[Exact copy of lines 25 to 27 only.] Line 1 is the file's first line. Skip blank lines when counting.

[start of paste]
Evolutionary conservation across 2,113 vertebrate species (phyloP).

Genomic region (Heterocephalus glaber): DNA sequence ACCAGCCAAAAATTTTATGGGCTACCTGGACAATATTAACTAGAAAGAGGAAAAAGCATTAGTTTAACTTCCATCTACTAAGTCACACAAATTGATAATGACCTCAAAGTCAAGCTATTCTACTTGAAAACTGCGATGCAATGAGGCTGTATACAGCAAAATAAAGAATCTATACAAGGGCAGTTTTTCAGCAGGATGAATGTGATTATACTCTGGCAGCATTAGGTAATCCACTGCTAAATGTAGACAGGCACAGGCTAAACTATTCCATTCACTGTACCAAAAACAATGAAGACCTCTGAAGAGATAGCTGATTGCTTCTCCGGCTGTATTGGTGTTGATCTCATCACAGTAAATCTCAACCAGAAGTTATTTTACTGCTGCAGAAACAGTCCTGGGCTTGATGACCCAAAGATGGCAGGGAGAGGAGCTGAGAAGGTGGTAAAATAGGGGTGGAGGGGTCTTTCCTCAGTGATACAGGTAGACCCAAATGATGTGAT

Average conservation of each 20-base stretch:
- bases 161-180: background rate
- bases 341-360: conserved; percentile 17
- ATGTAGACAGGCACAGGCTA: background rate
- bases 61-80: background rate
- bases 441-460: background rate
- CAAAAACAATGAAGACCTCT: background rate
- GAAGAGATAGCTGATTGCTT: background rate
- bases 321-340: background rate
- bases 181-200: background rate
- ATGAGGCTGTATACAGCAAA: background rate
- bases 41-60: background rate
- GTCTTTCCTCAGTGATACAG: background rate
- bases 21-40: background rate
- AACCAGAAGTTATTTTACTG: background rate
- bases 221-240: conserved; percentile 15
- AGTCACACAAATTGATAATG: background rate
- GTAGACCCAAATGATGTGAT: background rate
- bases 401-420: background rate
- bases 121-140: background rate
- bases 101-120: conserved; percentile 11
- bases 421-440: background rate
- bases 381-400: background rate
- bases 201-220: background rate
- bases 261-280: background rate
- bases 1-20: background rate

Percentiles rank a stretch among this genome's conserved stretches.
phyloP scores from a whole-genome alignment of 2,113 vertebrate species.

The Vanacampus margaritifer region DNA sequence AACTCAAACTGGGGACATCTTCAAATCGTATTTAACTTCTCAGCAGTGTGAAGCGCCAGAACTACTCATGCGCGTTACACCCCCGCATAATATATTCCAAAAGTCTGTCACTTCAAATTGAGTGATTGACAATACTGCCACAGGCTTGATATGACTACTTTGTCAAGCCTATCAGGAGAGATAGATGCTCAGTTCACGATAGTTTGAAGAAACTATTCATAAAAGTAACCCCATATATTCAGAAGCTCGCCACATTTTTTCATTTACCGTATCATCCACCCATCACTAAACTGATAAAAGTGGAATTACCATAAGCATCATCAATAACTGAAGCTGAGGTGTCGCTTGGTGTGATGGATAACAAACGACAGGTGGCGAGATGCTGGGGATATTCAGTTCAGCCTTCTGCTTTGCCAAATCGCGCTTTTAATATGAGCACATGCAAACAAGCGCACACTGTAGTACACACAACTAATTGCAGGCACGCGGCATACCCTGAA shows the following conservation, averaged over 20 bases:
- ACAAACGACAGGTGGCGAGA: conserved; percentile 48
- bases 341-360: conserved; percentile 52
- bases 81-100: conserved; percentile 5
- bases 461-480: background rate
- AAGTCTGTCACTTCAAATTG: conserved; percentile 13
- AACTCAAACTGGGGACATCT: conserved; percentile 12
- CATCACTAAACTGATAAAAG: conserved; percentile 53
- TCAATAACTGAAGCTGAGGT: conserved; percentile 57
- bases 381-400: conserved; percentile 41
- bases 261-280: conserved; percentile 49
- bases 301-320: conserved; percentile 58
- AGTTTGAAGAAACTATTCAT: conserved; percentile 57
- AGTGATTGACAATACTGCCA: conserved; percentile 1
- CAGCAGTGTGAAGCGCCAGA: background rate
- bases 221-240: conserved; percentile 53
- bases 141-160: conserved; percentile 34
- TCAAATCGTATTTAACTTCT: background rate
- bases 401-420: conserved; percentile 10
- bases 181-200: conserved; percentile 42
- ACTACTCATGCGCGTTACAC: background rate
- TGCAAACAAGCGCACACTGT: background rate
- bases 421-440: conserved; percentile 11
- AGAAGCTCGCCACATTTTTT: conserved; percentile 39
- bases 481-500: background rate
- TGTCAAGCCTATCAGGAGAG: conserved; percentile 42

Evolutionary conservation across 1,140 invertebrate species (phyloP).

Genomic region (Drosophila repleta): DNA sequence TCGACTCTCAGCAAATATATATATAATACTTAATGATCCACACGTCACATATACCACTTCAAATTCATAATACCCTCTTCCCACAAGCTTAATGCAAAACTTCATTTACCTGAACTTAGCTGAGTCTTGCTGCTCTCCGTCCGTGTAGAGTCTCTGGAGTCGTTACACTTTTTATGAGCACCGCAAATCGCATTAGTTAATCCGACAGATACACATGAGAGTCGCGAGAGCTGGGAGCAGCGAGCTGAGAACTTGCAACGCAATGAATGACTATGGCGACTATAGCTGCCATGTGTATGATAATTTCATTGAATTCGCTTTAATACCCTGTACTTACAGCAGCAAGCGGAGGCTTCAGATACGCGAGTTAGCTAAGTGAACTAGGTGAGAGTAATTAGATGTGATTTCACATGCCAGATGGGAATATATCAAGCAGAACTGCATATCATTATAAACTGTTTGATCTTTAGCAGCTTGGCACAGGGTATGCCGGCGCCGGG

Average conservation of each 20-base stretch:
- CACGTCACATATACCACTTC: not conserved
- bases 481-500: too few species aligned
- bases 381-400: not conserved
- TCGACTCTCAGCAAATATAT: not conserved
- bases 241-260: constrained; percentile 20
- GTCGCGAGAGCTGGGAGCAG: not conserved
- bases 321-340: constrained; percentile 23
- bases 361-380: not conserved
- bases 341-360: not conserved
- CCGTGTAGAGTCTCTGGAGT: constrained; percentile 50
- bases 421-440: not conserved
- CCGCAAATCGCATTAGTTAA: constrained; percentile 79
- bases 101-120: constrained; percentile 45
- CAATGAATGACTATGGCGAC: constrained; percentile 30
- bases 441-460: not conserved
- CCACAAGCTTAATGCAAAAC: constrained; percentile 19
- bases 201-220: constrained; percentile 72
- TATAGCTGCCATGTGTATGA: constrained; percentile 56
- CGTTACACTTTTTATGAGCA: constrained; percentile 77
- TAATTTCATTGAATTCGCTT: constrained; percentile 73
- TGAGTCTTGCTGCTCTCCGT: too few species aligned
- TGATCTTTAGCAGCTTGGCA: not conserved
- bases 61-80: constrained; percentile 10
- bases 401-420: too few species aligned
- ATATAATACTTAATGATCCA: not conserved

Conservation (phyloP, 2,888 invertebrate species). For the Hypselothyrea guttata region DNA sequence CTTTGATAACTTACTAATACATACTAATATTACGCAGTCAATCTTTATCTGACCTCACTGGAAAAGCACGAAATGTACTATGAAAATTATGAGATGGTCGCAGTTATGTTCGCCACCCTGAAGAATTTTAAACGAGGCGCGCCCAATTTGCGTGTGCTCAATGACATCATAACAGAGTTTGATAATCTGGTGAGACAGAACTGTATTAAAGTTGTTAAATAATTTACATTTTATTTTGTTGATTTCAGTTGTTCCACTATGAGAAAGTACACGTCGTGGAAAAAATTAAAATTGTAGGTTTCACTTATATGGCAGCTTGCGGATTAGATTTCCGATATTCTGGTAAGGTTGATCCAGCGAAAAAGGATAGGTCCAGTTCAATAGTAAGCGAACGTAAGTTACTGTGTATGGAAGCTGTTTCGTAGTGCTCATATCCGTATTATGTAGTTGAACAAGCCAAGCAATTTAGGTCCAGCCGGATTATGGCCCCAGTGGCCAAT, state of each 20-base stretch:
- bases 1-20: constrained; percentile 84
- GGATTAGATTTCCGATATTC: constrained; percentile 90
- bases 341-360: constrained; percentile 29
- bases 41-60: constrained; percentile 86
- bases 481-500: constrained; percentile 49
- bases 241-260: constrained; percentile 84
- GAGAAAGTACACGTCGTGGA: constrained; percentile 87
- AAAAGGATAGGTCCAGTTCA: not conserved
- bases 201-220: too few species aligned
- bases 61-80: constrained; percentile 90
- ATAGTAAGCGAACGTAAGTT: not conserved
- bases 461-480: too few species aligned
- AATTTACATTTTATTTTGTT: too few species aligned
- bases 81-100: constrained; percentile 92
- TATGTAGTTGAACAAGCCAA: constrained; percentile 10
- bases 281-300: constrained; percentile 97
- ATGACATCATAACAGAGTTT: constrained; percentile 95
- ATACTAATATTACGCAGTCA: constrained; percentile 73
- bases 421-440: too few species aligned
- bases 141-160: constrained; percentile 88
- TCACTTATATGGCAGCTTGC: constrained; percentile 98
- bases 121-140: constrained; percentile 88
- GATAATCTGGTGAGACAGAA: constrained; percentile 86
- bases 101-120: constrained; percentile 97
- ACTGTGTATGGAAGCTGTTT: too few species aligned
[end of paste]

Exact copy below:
- bases 381-400: background rate
- bases 201-220: background rate
- bases 261-280: background rate